It had been quite a while back since I attended a musical event in Kuching. The last one I attended was organized by the Malaysian Philharmonic Orchestra during one of their concert tours in Kuching last year. So when I heard about a classical trio making a tour in East Malaysia which would see them perform in Kuching, I immediately pounced at the opportunity without hesitation. I suppose Kuching isn’t exactly at the top of the ‘must-go-to-perform’ lists of most musicians, which is a pity really, but at least I can see that is changing in recent times.
It was a classical and mesmerizing evening as we were treated to a performance by the Fuegokoori trio, who performed a selection of masterpieces composed by the famed virtuoso Nicolo Paganini to the versatile Joe Hisashi whose work I got to know about through the Japanese animation ‘Spirited Away’. The Fuegokoori trio is comprised of Malaysian violinist Yap Ling, American cellist Robert Sang-Ung Choi and Singaporean guitarist Dominic Wan. To say that they performed admirably well would probably be an understatement, considering – myself as a member of the Sarawak Symphony Orchestra who finds some pieces so frustratingly-difficult to play – that they made playing the said pieces look like trying to cut a block of butter with a hot knife.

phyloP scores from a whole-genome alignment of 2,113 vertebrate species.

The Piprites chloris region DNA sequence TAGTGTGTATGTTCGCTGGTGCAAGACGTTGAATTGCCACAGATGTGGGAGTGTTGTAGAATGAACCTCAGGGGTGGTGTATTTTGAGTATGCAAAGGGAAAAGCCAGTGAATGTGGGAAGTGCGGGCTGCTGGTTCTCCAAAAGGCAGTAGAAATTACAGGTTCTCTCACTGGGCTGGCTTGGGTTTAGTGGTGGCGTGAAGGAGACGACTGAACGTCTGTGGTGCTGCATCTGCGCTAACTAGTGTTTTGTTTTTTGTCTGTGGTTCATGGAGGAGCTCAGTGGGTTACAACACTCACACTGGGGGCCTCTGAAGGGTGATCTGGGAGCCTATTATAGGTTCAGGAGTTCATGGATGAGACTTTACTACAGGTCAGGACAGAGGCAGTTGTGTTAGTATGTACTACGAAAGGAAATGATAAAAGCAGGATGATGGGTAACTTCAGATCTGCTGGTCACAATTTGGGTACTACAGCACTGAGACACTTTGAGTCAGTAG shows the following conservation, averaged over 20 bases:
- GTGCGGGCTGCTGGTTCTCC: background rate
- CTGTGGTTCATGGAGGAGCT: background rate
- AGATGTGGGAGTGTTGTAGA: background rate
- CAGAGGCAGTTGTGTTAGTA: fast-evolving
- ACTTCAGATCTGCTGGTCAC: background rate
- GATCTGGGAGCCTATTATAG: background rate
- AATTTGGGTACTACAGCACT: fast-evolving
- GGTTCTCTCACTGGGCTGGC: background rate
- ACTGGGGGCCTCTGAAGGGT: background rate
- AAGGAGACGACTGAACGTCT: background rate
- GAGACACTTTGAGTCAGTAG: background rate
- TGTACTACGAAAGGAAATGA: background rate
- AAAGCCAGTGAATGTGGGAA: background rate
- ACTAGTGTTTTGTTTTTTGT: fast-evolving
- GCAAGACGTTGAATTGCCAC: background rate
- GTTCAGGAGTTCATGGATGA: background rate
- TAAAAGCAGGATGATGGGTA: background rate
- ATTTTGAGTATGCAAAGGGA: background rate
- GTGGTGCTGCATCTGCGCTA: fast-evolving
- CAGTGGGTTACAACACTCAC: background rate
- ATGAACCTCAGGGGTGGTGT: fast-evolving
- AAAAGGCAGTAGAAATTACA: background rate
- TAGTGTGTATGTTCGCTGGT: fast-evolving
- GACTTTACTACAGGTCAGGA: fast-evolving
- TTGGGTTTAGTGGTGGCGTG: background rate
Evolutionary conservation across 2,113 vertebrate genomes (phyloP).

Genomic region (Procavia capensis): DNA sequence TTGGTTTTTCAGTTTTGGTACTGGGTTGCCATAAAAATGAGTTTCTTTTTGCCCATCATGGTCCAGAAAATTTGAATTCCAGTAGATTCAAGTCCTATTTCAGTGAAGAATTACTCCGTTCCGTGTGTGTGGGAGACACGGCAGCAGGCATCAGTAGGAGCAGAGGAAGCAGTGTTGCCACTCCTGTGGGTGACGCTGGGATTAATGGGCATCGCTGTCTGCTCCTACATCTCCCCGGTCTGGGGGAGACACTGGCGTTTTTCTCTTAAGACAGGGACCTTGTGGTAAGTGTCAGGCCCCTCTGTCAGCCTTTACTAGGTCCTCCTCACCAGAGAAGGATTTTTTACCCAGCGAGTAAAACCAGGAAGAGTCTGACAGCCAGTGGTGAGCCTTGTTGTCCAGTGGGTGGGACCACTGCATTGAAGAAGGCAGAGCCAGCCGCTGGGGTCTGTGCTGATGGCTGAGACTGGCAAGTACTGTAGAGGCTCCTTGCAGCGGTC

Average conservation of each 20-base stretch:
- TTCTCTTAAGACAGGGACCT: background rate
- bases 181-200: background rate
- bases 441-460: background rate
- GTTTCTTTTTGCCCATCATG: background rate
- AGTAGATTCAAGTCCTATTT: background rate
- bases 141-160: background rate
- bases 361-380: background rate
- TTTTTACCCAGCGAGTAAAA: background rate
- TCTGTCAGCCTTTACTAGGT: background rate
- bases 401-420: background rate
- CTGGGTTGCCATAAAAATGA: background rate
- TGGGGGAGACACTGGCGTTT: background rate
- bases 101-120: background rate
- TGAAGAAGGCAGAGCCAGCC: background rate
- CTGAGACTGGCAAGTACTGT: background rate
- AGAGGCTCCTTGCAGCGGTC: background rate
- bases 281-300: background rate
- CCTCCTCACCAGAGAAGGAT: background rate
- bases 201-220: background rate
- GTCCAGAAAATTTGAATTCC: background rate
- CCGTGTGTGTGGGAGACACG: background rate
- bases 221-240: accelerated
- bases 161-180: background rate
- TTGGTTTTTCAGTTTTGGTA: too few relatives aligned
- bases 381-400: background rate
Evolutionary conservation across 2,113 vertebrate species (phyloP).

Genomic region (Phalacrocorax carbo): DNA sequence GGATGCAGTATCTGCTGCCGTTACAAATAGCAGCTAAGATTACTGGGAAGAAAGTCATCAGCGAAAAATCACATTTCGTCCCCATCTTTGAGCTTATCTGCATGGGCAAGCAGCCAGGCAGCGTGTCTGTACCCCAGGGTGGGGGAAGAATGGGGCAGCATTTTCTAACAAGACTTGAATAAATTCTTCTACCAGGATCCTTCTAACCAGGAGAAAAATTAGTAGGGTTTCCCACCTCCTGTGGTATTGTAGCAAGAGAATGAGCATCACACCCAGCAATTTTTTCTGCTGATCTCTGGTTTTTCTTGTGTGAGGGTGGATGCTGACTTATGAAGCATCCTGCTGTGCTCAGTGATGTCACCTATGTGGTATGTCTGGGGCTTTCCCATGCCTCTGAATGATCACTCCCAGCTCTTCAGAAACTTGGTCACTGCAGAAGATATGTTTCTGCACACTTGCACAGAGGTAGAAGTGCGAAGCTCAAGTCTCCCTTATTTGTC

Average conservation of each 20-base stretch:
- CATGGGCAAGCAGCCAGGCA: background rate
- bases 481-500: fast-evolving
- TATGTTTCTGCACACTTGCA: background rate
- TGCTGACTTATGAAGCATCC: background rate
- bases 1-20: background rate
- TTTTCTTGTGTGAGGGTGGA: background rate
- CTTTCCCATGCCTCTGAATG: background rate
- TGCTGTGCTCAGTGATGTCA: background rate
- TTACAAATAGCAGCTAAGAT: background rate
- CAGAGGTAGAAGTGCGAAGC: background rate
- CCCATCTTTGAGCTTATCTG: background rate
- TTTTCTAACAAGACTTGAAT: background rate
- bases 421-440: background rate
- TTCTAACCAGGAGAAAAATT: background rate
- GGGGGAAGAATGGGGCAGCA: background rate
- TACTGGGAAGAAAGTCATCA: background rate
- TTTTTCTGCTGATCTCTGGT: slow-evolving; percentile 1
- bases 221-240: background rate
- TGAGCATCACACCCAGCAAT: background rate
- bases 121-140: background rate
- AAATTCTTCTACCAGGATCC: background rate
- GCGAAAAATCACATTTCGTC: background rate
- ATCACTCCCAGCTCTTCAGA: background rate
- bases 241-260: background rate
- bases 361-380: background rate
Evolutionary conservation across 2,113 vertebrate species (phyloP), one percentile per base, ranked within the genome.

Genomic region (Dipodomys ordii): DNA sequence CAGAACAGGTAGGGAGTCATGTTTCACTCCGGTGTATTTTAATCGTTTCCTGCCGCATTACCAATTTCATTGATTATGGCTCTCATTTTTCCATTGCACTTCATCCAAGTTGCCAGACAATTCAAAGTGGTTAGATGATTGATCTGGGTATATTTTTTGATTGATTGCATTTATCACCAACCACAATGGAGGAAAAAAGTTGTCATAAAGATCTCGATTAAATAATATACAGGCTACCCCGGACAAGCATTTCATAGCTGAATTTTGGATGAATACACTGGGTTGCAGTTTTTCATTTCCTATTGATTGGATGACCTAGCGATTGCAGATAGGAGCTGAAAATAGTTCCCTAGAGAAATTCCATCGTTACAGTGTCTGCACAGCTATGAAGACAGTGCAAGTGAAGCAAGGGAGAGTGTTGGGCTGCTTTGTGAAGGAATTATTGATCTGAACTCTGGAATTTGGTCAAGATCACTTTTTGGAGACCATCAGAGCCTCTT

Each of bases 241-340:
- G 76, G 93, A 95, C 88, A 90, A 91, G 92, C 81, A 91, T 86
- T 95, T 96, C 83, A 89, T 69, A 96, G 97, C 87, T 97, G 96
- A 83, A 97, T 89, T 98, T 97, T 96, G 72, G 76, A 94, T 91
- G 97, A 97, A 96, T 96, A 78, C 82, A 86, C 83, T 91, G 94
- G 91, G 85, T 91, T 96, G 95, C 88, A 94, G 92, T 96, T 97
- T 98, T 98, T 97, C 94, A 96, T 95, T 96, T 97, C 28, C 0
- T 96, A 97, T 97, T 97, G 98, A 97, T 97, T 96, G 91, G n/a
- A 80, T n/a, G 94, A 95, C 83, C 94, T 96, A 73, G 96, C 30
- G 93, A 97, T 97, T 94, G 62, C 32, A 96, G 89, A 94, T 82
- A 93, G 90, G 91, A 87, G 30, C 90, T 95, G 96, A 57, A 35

As I recounted the moment the trio played Hisashi’s ‘Memory’, I recalled how Robert’s fingers ‘danced’ up and down the cello’s fingerboard. Equally enchanting was how Dominic Wan expressed himself with, as with the other pieces, playing Sevilla by Isaac Albeniz. I was particularly hypnotized by Astor Piazzolla’s ‘Oblivion’ too. The trio just made it look so effortless, like a duck jumping into water.
Left to right: Robert Sang-Ung Choi (cello), Dominic Wan (guitar), Yap Ling (violin)
My hope for the future is that there will be more musical tours to Kuching, as indeed while the number of individuals who appreciate classical music is still small, the numbers are certainly growing.
More Information About The Fuegokoori Trio
Fuego means “fire” in Spanish, whereas koori means “ice” in Japanese. Fire and ice represent extremes as well as the fiery energy that comes out when they are put together. Since the first concert of cello and guitar in 2003, Fuegokoori has produced two “live” CDs and plans to record its latest with the newly established Fuegokoori Trio, featuring violin, cello and guitar.
Now an internationally-acclaimed ensemble, Fuegokoori explores crossovers of extreme emotions and soul-searching themes, featuring obscure works of more celebrated composers like Paganini, Sarasate, Piazzolla and de Falla, directly contrasted with works by leading Japanese and Chinese composers like Mayuzumi Toshiro, Zhou Long and Joe Hisashi. Experience the refreshing juxtaposition of Asian calm and tranquility with flamenco’s exuberance and fire.
More information can be found at www.fuegokoori.com.
Facebook Page: www.facebook.com/FuegokooriTrio
Additional Note: Many thanks to Mr. Yap Ling for allowing me to take the photos.
More photos can be downloaded here.